Aronofsky Steps Off From ‘Wolverine’

         
 

21 March 2011| No Comments     by Sean Chavel

 

Darren Aronofsky (“Black Swan,” “The Wrestler”) could have made a rumored eight-figure salary if he had stuck with “Wolverine,” a franchise that belongs to Twentieth Century Fox. But he announced that he would be leaving the project. His official statement:

“As I talked more about the film with my collaborators at Fox, it became clear that the production of ‘The Wolverine’ would keep me out of the country for almost a year. I was not comfortable being away from my family for that length of time. I am sad that I won’t be able to see the project through, as it is a terrific script and I was very much looking forward to working with my friend Hugh Jackman again.”

In return the studio released this statement: “While we are of course disappointed that Darren can’t do ‘The Wolverine’, we also understand and respect his reasons. Having done both ‘The Wrestler’ and ‘Black Swan’ with Darren, we know he is an extraordinary talent and we look forward to working with him on other projects in the future. Hugh Jackman and Fox both remain fully committed to making ‘The Wolverine.’ We will regroup and move forward aggressively.”

The country that was to host the production was going to be Japan. That would have been, in my point of view, a very depressing experience. He made the announcement one week after the natural disaster. It’s not impossible that it could have been among the primary reasons why he walked away. The previous “Wolverine” picture was shot mostly in Canada. In addition, his custody struggle for his kids from his ex Rachel Weisz must have been germane in his decision.

It’s hard to remove tragedy from this discussion. But movies – and movie discussion – is supposed to be a pastime of escapism so let’s try to look at this in an enjoyable way. In projected artistic speculation the cinephile can’t help but wonder what kind of trademark style imprint Aronofsky would have brought to the popular franchise. Would there have been studio interference in “lightening” up a comic book hero with self-tortured characteristics? Would Aronofsky sway into more in-house studio special effects magic? For his 2006 film “The Fountain” he used non-traditional special effects that stayed away as much as possible from computers, instead using lighting techniques, paints, models and interweaved all of this in superimposed mattes.

With Aronofsky on board he could have delivered a comic book opera in the comparable ranks to Christopher Nolan’s “Dark Knight” re-vamp. I do recall that when “Wolverine” was originally announced to attach Aronofsky to the project in November 2010, I honestly was not thrilled. The subject matter in his canon was more elemental to individual self-actualization and the thin line of martyrdom that attends man’s pursuit of grand conquests. The alignment of karma and failure, as well as the ecstasy accompanied by sacrifice, is a huge tying theme in his work. I felt that spending two years on a big-budget franchise project that might (or might not) curb his directorial passions would get in the way of his personal filmmaking. I imagine that Aronofsky has astounding subjects in him that he should be concentrating on.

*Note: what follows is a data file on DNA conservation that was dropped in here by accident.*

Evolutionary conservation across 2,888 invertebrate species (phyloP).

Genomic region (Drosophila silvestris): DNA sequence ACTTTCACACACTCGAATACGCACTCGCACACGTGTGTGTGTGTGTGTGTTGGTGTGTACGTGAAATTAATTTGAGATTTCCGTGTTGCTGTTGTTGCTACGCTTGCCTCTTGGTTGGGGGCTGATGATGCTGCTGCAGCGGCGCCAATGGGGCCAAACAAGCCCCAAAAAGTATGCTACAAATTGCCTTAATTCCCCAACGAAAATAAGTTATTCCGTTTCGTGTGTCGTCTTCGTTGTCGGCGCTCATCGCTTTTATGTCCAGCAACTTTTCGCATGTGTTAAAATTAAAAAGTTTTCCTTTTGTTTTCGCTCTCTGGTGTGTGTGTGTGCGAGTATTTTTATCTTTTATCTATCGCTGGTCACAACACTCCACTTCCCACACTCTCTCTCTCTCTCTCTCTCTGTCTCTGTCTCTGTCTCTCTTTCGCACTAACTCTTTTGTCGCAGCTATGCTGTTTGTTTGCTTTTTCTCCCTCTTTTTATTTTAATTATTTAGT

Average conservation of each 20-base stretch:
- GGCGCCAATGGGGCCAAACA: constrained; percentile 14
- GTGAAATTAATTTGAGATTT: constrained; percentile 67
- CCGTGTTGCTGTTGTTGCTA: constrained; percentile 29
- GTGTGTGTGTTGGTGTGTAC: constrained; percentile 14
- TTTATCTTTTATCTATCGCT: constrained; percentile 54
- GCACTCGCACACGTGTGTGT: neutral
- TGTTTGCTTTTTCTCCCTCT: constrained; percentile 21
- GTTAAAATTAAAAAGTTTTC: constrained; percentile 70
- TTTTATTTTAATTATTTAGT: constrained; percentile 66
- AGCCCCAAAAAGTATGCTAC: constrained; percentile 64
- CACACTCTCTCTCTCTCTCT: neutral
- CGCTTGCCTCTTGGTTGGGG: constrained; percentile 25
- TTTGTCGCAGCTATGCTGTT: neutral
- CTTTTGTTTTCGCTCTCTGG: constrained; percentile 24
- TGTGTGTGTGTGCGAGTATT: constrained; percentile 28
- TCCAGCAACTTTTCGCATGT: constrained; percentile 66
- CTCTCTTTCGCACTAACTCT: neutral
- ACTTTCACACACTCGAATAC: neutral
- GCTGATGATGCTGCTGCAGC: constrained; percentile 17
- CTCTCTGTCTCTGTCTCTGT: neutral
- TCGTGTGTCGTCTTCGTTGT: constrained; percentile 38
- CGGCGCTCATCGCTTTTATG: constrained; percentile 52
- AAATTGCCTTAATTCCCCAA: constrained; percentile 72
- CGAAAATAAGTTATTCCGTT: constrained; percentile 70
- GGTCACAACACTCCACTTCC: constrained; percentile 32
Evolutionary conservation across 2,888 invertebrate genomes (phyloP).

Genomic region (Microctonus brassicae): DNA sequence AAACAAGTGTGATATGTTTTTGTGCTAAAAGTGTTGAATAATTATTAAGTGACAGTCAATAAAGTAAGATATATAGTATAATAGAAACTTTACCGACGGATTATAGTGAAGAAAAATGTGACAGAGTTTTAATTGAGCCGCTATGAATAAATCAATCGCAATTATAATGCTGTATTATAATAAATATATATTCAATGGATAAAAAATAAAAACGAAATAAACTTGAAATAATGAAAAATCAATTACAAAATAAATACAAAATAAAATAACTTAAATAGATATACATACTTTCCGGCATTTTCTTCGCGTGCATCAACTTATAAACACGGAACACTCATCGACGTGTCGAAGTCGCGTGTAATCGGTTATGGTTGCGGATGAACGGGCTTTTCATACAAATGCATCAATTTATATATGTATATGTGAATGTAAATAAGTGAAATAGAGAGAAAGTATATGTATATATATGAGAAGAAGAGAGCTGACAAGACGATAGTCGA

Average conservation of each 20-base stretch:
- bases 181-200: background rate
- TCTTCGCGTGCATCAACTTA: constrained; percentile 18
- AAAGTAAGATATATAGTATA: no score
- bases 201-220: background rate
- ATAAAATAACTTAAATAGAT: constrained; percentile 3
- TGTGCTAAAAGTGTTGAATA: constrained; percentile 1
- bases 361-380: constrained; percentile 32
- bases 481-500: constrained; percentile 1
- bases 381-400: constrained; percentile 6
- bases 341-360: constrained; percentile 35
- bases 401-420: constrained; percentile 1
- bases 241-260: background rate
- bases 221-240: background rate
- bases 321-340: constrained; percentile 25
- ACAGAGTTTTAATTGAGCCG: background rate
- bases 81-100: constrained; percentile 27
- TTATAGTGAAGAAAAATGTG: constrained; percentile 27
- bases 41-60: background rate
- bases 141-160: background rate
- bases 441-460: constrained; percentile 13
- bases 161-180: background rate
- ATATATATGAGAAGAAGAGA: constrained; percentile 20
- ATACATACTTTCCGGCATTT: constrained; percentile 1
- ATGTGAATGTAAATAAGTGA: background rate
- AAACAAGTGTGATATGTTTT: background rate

Like making his own “2001: A Space Odyssey” for this generation like taking characters on a trip to our universe’s black hole, or bunker life following the apocalypse of atomic bomb radiation, or my far-flung hope that he he’s looked at my delivered memo suggesting to him to adapt the Japanese novel “The Crimson Labyrinth” (pic right) or the dangerous portrayal of winter sports bobsledding, or a futuristic fantasy of a schizophrenic and self-isolating inventor of human-like fleshpot androids.

Or I hoped that MGM studios would rebound and reignite plans for Aronofsky to shoot a “Robocop” remake/reboot – a brilliant idea that would let him deal with themes of technology, merging human tissue with machine apparatus, lawlessness, and the model of corporation overpowering government order. It was also a cause for worry when there was rumored 3-D gimmickry proposed for the production but I believe the temperamental and the uncompromising Aronofsky wouldn’t have stood for it.

Yet upon hearing of him walking away from “Wolverine” I find myself filled with unforeseen regret. Aronofsky still has the agility and I’m sure he has more than a dozen films that he will make before he hangs up the towel – he’s young. Post-pone “Wolverine,” I say, and let him come back to the project when he’s good and ready. Now that’s my new dream.  

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Sean Chavel

About The Author / Sean Chavel

Sean Chavel is a Hollywood based author and movie reviewer. He is the Executive Director of flickminute.com, a new website that has adapted the movie review site genre by introducing moodbased and movie experience based reviews.

 

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